| Richie Ramsay, in Bangalore, on Friday |
Calcutta: Gaganjeet Bhullar and Shiv Kapur kept the Indian flag flying high after two rounds of the first-ever Hero Indian Open, at the KGA course in Bangalore, on Friday.
Bhullar at tied sixth and Kapur at tied 10th spot were the best-placed Indians at the halfway stage as the visiting professionals took centre-stage.
Bhullar added a 69 to his first round 68 to move to five-under and Kapur played a wobbly 71 to be four-under after 36 holes, at the approximately $1.25 million Asian Tour event .
The halfway cut came at three-over as 21 Indian professionals and five amateurs made the cut. A total of 81 players have made the weekend rounds.
Richie Ramsay of Scotland fired a 66, as he birdied four of his last five holes, to race to a three-shot lead ahead of three players — Thai duo Panuphol Pittayarat and Chapchai Nirat and Jaakko Makitalo of Finland. The trio returned matching 68s.
Nirat had last won on the Asian Tour in India in 2009 where he had set a world 72-hole scoring record of 32-under-par 256.
Bhullar, who won his fourth Asian Tour title in Macau last week, led the local charge with a round of 69 for the tied sixth position and is five shots off the pace.
Ramsay, a two-time winner in Europe, made 11 consecutive pars after his early birdie on 11, but exploded back on his homeward nine with four birdies including a tricky 25 foot downhill birdie putt on the last.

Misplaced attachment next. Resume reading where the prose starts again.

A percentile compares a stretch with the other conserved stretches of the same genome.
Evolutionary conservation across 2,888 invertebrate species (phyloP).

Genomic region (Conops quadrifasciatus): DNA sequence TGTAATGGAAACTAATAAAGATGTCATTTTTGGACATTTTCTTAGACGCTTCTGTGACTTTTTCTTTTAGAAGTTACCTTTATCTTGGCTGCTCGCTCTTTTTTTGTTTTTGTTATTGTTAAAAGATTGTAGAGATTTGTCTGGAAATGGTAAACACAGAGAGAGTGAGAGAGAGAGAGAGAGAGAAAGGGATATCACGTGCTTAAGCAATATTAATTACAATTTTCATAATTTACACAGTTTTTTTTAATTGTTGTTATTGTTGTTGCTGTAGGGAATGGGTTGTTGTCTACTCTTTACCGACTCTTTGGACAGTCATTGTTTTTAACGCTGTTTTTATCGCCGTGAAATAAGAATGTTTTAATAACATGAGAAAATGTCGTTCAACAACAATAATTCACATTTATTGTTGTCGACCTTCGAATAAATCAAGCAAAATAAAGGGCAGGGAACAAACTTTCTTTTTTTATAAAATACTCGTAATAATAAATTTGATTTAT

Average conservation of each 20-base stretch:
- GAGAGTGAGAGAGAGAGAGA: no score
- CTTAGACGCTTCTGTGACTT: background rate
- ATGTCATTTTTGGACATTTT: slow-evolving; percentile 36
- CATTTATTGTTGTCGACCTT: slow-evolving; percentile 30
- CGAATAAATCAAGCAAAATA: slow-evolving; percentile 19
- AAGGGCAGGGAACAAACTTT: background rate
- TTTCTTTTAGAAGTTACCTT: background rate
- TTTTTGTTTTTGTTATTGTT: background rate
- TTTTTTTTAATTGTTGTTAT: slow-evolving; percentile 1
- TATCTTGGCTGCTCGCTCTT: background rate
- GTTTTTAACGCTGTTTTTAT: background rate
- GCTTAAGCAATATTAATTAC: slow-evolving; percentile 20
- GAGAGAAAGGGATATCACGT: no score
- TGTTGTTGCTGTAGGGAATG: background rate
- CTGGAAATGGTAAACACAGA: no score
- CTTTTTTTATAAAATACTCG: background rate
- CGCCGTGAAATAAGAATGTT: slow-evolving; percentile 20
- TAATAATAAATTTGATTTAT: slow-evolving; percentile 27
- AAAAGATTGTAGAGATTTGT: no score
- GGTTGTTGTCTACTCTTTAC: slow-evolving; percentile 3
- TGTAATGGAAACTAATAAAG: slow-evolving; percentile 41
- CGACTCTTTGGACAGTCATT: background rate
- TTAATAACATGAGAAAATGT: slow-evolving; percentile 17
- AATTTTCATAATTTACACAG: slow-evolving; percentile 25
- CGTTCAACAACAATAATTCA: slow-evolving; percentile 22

“It is always nice to hole a birdie on the last. It makes your lunch taste a little nicer,” the smiling 29-year-old said. “The key was patience… I knew I was playing well and hit a lot of good iron shots. If you keep playing that way, sooner or later you will make something.”
“It was a really nice way to finish... I stayed patient and you have to find the fairways and get good angles at the pins. I felt that I could have gone really low if I sank some of my putts,” he added.
Panuphol, who is hunting for his first Asian Tour title, played “blindly” on the last three holes as sporadic rain in the afternoon fogged up his glasses. The highlight of his day was three straight birdies from 14 including a chip in from 15 yards on hole 15.
“The rain was pouring and I didn’t bring my umbrella, which wasn’t smart at all... I was drenched going into the last few holes and the rain started to fog up my glasses! I was playing blindly in the last three holes. I kept my rhythm going, so I’m happy with that,” said the 19-year-old.
Makitalo, a graduate from Qualifying School, was two-over for the day after 10 holes before a 30-yard chip in eagle-three on 11 turned his fortunes around as he added three further birdies on his way home.
In-form Bhullar kept his bid for a first Hero Indian Open title alive as he peppered the greens with acute iron play.
“I felt good and was enjoying myself because I found a lot of fairways and hit a lot of greens... I’m still looking forward to hitting some low numbers in the next two days,” said Bhullar, currently in fifth position on the Order of Merit.
Kapur, on the other hand, said: “I had a great start with three birdies on the trot in my first four holes, but then, on the second nine, I had a bit of a wobble that cost me three shots… That left me a lot of work to do over the next two days.”